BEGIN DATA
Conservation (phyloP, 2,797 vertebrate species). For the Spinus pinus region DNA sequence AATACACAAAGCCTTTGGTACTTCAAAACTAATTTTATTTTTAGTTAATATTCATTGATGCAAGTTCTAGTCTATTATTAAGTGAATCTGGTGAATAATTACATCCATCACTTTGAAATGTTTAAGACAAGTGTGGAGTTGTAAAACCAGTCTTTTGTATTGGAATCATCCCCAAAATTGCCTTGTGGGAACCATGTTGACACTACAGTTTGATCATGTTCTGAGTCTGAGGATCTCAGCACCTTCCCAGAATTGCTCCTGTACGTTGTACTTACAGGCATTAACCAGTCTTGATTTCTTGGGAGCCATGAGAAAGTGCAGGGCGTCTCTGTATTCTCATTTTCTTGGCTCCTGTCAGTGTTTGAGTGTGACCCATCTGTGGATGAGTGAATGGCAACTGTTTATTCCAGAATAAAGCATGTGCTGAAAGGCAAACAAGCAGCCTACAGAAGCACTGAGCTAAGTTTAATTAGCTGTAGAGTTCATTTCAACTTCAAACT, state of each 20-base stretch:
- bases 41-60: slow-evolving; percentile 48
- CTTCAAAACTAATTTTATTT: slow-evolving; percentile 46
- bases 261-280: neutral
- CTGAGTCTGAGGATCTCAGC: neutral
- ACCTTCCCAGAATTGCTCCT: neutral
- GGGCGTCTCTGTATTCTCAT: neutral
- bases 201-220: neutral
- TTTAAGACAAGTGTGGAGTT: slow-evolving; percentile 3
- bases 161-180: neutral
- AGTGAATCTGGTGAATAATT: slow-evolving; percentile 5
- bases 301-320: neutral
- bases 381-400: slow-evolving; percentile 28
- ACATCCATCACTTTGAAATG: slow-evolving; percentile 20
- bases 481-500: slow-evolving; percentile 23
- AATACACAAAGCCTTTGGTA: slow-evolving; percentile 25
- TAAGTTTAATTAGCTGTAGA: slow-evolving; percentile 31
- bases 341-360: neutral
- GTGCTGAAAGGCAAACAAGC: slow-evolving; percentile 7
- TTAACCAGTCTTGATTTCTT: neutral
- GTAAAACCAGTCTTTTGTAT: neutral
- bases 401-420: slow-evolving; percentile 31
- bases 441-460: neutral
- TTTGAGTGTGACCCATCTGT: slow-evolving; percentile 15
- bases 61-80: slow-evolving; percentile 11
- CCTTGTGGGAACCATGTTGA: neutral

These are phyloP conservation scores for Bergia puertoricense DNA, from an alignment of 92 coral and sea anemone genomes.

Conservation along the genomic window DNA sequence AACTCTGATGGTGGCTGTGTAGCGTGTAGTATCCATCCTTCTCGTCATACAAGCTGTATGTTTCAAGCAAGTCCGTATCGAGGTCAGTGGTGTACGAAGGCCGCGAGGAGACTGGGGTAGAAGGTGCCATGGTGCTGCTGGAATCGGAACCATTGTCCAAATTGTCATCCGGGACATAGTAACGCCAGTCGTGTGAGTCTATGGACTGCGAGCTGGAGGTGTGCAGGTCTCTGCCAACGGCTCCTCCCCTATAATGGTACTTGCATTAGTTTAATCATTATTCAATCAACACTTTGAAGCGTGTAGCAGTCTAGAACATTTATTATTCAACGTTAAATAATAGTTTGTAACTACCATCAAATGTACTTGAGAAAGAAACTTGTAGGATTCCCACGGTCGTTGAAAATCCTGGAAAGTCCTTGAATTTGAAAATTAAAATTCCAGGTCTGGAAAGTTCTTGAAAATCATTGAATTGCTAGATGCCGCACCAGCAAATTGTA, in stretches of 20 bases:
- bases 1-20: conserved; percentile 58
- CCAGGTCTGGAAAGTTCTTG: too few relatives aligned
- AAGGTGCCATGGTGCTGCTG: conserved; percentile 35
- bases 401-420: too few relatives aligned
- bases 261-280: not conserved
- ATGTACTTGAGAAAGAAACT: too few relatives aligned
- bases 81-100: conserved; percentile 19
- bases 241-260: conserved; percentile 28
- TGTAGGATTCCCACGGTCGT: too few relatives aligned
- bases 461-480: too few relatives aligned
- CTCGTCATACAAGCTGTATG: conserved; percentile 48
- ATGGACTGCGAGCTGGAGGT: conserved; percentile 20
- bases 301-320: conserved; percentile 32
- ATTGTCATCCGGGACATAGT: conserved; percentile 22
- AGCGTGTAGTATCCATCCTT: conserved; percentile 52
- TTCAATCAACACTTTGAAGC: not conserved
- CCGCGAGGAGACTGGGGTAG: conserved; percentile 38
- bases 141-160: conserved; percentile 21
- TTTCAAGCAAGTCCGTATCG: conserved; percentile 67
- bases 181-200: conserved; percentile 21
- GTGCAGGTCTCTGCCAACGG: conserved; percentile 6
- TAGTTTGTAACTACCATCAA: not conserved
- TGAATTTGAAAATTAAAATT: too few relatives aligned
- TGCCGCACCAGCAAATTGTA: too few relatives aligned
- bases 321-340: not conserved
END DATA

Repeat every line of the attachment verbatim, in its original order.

Conservation (phyloP, 2,797 vertebrate species). For the Spinus pinus region DNA sequence AATACACAAAGCCTTTGGTACTTCAAAACTAATTTTATTTTTAGTTAATATTCATTGATGCAAGTTCTAGTCTATTATTAAGTGAATCTGGTGAATAATTACATCCATCACTTTGAAATGTTTAAGACAAGTGTGGAGTTGTAAAACCAGTCTTTTGTATTGGAATCATCCCCAAAATTGCCTTGTGGGAACCATGTTGACACTACAGTTTGATCATGTTCTGAGTCTGAGGATCTCAGCACCTTCCCAGAATTGCTCCTGTACGTTGTACTTACAGGCATTAACCAGTCTTGATTTCTTGGGAGCCATGAGAAAGTGCAGGGCGTCTCTGTATTCTCATTTTCTTGGCTCCTGTCAGTGTTTGAGTGTGACCCATCTGTGGATGAGTGAATGGCAACTGTTTATTCCAGAATAAAGCATGTGCTGAAAGGCAAACAAGCAGCCTACAGAAGCACTGAGCTAAGTTTAATTAGCTGTAGAGTTCATTTCAACTTCAAACT, state of each 20-base stretch:
- bases 41-60: slow-evolving; percentile 48
- CTTCAAAACTAATTTTATTT: slow-evolving; percentile 46
- bases 261-280: neutral
- CTGAGTCTGAGGATCTCAGC: neutral
- ACCTTCCCAGAATTGCTCCT: neutral
- GGGCGTCTCTGTATTCTCAT: neutral
- bases 201-220: neutral
- TTTAAGACAAGTGTGGAGTT: slow-evolving; percentile 3
- bases 161-180: neutral
- AGTGAATCTGGTGAATAATT: slow-evolving; percentile 5
- bases 301-320: neutral
- bases 381-400: slow-evolving; percentile 28
- ACATCCATCACTTTGAAATG: slow-evolving; percentile 20
- bases 481-500: slow-evolving; percentile 23
- AATACACAAAGCCTTTGGTA: slow-evolving; percentile 25
- TAAGTTTAATTAGCTGTAGA: slow-evolving; percentile 31
- bases 341-360: neutral
- GTGCTGAAAGGCAAACAAGC: slow-evolving; percentile 7
- TTAACCAGTCTTGATTTCTT: neutral
- GTAAAACCAGTCTTTTGTAT: neutral
- bases 401-420: slow-evolving; percentile 31
- bases 441-460: neutral
- TTTGAGTGTGACCCATCTGT: slow-evolving; percentile 15
- bases 61-80: slow-evolving; percentile 11
- CCTTGTGGGAACCATGTTGA: neutral

These are phyloP conservation scores for Bergia puertoricense DNA, from an alignment of 92 coral and sea anemone genomes.

Conservation along the genomic window DNA sequence AACTCTGATGGTGGCTGTGTAGCGTGTAGTATCCATCCTTCTCGTCATACAAGCTGTATGTTTCAAGCAAGTCCGTATCGAGGTCAGTGGTGTACGAAGGCCGCGAGGAGACTGGGGTAGAAGGTGCCATGGTGCTGCTGGAATCGGAACCATTGTCCAAATTGTCATCCGGGACATAGTAACGCCAGTCGTGTGAGTCTATGGACTGCGAGCTGGAGGTGTGCAGGTCTCTGCCAACGGCTCCTCCCCTATAATGGTACTTGCATTAGTTTAATCATTATTCAATCAACACTTTGAAGCGTGTAGCAGTCTAGAACATTTATTATTCAACGTTAAATAATAGTTTGTAACTACCATCAAATGTACTTGAGAAAGAAACTTGTAGGATTCCCACGGTCGTTGAAAATCCTGGAAAGTCCTTGAATTTGAAAATTAAAATTCCAGGTCTGGAAAGTTCTTGAAAATCATTGAATTGCTAGATGCCGCACCAGCAAATTGTA, in stretches of 20 bases:
- bases 1-20: conserved; percentile 58
- CCAGGTCTGGAAAGTTCTTG: too few relatives aligned
- AAGGTGCCATGGTGCTGCTG: conserved; percentile 35
- bases 401-420: too few relatives aligned
- bases 261-280: not conserved
- ATGTACTTGAGAAAGAAACT: too few relatives aligned
- bases 81-100: conserved; percentile 19
- bases 241-260: conserved; percentile 28
- TGTAGGATTCCCACGGTCGT: too few relatives aligned
- bases 461-480: too few relatives aligned
- CTCGTCATACAAGCTGTATG: conserved; percentile 48
- ATGGACTGCGAGCTGGAGGT: conserved; percentile 20
- bases 301-320: conserved; percentile 32
- ATTGTCATCCGGGACATAGT: conserved; percentile 22
- AGCGTGTAGTATCCATCCTT: conserved; percentile 52
- TTCAATCAACACTTTGAAGC: not conserved
- CCGCGAGGAGACTGGGGTAG: conserved; percentile 38
- bases 141-160: conserved; percentile 21
- TTTCAAGCAAGTCCGTATCG: conserved; percentile 67
- bases 181-200: conserved; percentile 21
- GTGCAGGTCTCTGCCAACGG: conserved; percentile 6
- TAGTTTGTAACTACCATCAA: not conserved
- TGAATTTGAAAATTAAAATT: too few relatives aligned
- TGCCGCACCAGCAAATTGTA: too few relatives aligned
- bases 321-340: not conserved